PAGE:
Suggest a beginner's felted project?

I’m a new knitter, just finishing up my 3rd project. Since first reading about felting (here), I’ve been curious to try it. I have some wool yarn (possibly mohair :?: ) which I know felts well, because I knitted up a swatch and ran it through two agitation cycles with some towels I was washing in hot water. It shrunk almost in half, which gives me a good idea how large I should knit my project.

Can anyone suggest an easy beginner’s felting project/pattern for me?

I dont know how easy they are gonna be, but my first felted project is gonna be THESE AWESOME CLOG SLIPPERS. I CANT WAIT. :cheering: The pattern was sold out at my LYS & she was in the middle of putting in an order when I walked in & asked for it. She just happened to have knit up a pair for display in the store…they are SO cushy!

Check out Knit One, Felt Too. I can’t remember the author’s name. She has a number of cute, simple patterns. The directions seem very straightforward. I have not felted anything, but I loved the book. Yet another item on my wish list…

Sara, I’ll see if my local bookstore (no LYS here) has that book, and thumb through it. Thanks!

Kelly, I know I’m not yet ready for that slipper pattern, but I LOVE them!!! I can’t wait until I have a little more experience under my belt, and yarn in my stash. :inlove:

Felted purses can be really, really easy, very fast and fun. I’ve made a bunch of different kinds. I started with very basic ones. Most recently I made the Booga Bag, which is a free pattern available online. Yes, you have to pick up stitches, but with this pattern it isn’t hard at all. The pattern mentioned something about twisted stitches, which I just ignored rather than look it up…and it all turned out fabulously in spite of it. The beautiful thing about felting is that the felting process erases most errors…

With the booga bag I made a twisted cord rather than knit I-cord. I’m too impatient for that I-cord stuff most of the time. Plus, with the Noro Kureyon yarn, I like the look of the twisted cord way better.

There are a couple of good felting books out there with fun ideas in them. As I tend to recommend often…check your local library. Libraries are AWESOME places with FREE information. It’s so incredibly cool.
:slight_smile: kimmie

Thanks, Kimmie. I guess I need to go and browse through all the knitting books at our local book/music store. I did notice when I was in there last that they had several. I’ve checked our library, and it was a bust. :mad: They did have a few crochet books, terribly outdated at that. Our smallish library leaves alot to be desired. I like small town leaving, but it certainly has it’s drawbacks. :rollseyes:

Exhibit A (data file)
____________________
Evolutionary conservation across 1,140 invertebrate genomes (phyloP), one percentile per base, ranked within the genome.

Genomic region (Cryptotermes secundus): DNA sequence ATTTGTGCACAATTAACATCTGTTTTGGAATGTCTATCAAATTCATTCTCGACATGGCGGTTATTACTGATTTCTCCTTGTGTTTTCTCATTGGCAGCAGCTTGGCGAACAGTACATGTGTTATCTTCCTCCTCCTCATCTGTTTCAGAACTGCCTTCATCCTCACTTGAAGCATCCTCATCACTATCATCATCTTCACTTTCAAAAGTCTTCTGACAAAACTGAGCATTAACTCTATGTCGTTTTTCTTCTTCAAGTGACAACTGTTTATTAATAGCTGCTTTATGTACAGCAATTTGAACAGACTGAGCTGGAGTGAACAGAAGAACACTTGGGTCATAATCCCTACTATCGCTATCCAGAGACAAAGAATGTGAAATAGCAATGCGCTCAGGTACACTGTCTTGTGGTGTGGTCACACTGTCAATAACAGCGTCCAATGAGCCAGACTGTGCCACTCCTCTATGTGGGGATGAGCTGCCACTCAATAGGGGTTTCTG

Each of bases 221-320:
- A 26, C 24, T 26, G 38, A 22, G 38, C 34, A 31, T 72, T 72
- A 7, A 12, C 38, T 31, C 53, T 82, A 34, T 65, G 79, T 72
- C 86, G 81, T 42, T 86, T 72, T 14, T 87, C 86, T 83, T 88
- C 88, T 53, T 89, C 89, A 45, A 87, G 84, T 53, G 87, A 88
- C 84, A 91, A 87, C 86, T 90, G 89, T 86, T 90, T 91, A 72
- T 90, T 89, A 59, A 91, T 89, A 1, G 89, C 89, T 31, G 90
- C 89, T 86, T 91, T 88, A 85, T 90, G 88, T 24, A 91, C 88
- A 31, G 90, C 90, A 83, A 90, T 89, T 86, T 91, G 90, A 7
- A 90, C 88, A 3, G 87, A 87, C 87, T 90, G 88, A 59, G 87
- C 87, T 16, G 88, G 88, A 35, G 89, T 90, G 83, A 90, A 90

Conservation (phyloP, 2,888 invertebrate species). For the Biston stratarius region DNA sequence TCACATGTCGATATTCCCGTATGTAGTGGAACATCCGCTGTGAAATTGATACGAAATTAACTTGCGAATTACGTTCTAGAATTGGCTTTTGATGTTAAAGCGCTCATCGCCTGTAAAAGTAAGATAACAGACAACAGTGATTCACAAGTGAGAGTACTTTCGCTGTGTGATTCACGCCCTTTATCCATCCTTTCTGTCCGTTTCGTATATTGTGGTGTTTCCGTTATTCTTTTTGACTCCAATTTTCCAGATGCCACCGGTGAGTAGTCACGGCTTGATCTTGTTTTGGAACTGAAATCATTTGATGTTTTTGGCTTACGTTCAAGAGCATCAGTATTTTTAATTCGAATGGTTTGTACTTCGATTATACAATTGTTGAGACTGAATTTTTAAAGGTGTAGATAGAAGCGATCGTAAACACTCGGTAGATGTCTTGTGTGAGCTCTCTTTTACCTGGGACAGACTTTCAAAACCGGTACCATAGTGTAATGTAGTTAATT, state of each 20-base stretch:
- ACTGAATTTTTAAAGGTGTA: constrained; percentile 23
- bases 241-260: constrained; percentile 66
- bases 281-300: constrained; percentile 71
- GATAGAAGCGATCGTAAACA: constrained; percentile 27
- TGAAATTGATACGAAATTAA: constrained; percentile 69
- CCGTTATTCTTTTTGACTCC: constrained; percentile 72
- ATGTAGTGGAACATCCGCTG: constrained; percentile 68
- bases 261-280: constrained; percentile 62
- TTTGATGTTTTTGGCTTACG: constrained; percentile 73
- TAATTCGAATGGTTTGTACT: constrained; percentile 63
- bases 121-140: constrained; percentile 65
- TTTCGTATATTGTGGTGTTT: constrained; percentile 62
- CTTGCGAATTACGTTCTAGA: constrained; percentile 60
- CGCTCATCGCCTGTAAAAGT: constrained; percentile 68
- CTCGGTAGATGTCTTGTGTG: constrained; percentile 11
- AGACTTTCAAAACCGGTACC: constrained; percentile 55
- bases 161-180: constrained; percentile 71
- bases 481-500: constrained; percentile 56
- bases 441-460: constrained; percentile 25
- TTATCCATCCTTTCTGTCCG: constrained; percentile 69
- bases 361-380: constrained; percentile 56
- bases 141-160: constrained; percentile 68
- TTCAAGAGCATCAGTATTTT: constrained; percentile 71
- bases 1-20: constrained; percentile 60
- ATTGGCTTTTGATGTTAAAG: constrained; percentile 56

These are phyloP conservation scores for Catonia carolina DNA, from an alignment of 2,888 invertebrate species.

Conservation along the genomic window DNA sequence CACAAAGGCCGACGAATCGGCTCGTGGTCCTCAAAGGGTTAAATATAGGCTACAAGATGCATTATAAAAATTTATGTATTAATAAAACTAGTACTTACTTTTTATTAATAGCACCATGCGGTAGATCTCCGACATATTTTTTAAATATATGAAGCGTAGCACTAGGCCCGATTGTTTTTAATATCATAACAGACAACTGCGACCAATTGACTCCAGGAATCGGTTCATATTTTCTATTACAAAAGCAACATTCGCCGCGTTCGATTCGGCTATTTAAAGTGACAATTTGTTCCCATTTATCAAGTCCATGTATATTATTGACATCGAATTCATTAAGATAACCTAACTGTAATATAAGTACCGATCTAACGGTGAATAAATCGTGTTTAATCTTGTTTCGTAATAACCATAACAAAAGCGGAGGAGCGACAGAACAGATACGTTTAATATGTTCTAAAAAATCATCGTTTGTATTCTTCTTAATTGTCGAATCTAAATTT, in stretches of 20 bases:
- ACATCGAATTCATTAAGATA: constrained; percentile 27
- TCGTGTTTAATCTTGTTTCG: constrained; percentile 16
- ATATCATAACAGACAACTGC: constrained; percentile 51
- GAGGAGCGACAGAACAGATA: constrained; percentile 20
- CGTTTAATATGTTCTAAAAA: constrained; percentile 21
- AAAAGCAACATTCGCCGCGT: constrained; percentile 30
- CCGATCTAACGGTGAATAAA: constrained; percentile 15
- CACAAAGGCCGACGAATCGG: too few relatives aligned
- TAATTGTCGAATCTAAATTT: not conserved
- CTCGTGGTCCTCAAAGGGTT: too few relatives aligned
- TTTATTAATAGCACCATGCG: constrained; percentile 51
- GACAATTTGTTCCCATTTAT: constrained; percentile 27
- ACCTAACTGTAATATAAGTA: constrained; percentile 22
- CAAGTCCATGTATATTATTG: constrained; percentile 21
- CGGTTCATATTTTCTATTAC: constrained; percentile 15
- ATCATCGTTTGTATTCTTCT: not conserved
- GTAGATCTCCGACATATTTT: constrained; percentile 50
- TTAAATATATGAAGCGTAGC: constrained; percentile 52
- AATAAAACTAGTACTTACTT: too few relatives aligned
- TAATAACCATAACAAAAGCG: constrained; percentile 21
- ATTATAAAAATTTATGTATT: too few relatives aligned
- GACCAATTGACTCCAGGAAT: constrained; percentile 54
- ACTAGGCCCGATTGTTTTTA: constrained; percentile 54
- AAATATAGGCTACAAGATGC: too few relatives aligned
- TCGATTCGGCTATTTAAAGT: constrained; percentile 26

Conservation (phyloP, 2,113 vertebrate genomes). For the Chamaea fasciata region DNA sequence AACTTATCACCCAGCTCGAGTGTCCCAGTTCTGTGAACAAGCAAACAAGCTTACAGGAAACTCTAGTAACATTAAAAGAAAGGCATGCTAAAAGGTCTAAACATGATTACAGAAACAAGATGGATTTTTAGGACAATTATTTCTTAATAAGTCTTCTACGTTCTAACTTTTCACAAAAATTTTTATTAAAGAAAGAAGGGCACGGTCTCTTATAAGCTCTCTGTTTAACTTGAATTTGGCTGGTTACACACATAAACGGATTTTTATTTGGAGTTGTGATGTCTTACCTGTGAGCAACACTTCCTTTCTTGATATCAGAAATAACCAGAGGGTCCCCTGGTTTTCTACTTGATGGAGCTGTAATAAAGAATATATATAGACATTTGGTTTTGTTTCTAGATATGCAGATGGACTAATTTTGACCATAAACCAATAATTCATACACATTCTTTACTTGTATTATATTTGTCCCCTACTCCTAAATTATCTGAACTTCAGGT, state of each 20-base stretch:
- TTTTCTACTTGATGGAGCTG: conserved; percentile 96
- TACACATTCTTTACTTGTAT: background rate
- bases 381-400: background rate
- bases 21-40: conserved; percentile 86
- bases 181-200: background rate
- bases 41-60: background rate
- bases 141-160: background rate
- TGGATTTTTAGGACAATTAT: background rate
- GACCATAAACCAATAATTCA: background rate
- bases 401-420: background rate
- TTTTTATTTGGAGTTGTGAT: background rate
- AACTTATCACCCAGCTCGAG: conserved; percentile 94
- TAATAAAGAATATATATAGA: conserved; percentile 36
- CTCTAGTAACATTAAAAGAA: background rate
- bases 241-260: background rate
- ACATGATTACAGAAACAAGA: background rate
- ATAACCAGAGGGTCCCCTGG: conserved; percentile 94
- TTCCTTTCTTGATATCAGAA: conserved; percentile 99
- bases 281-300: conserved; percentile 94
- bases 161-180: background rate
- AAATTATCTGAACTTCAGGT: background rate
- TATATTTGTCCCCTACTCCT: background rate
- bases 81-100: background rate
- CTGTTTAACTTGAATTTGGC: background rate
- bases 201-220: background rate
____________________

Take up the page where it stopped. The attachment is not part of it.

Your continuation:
Dont feel so bad…I live right outside Chicago and have checked TWO local libraries…with disappointing results.

Dont feel so bad…I live right outside Chicago and have checked TWO local libraries…with disappointing results.

Oddly enough, that makes me feel better. :shifty: I figured the lack of knitting books was due in part to our library being small, but as alot of the books in there have been donated (as new purchases) to our library by members of our community, I just assumed that it’s because we live a part of the country where winters are short, and not that cold, that there wasn’t the interest in knitting. Clearly, that would NOT be the case where you live, though! :??

I guess that I am just really fortunate to live near many great libraries. Hopefully your library will let you interlibrary loan items. That way you have access to anything that other, bigger, better libraries have. I search around on to read reviews (as somebody mentioned earlier) and then I either get it from the library or interlibrary loan it.

Another thought on this is that if the library sees that knitting books keep being interlibrary loaned, they will be much more likely to purchase them if they have the funds to do so. For that matter, you can just come right out and ask the librarian to order a few. Libraries want to own what their patrons want to check out.

You have given me a great idea for what to do with my excess of knitting books when I’m done with them - donate them to some little library.

:slight_smile: kimmie

You have given me a great idea for what to do with my excess of knitting books when I’m done with them - donate them to some little library.

Great idea, Kimmie! Maybe you can start with ours. :wink:

Kidding aside, I did ask once at our library about getting a book on interlibrary loan. The clerk told me to fill out a request form (which I never bothered doing), and she’d see if she could get it. She said there may be a charge to me, though. I should’ve inquired “how much”, and “what for”, but I didn’t. Do you ever have to pay a charge for interlibrary loans? :frowning:

My library doesn’t charge for interlibrary loans, but I know it is expensive for libraries to interlibrary loan items, so some libraries that are strapped for cash do have to charge for this service. So sad!!!

I see. That must be the case with ours, then. Oh, well; at least I do have access to the world on the web. :happydance:

Libraries all across the country suffer from being underfunded. Your library probably charges a nominal fee for interlibrary loan. They have to pay for the transport of the books. I would guess the fee would be under a dollar. Our ILL is free, which is great since we are in a very economically depressed area. I am prejudiced, but librarians are great people! You should ask for knitting books to be added to the collection, since it’s so “hot” right now. Before you drop off knitting book donations, ask them if they will put it in the collection, otherwise your book could end up on the book sale. They evaluate the age and condition of items, and people drop off huge boxes of books every week. Librarians are always looking up! :lol:

Thanks for the tip, Sara. I’ll follow through with seeing what I can get on interlibrary loan.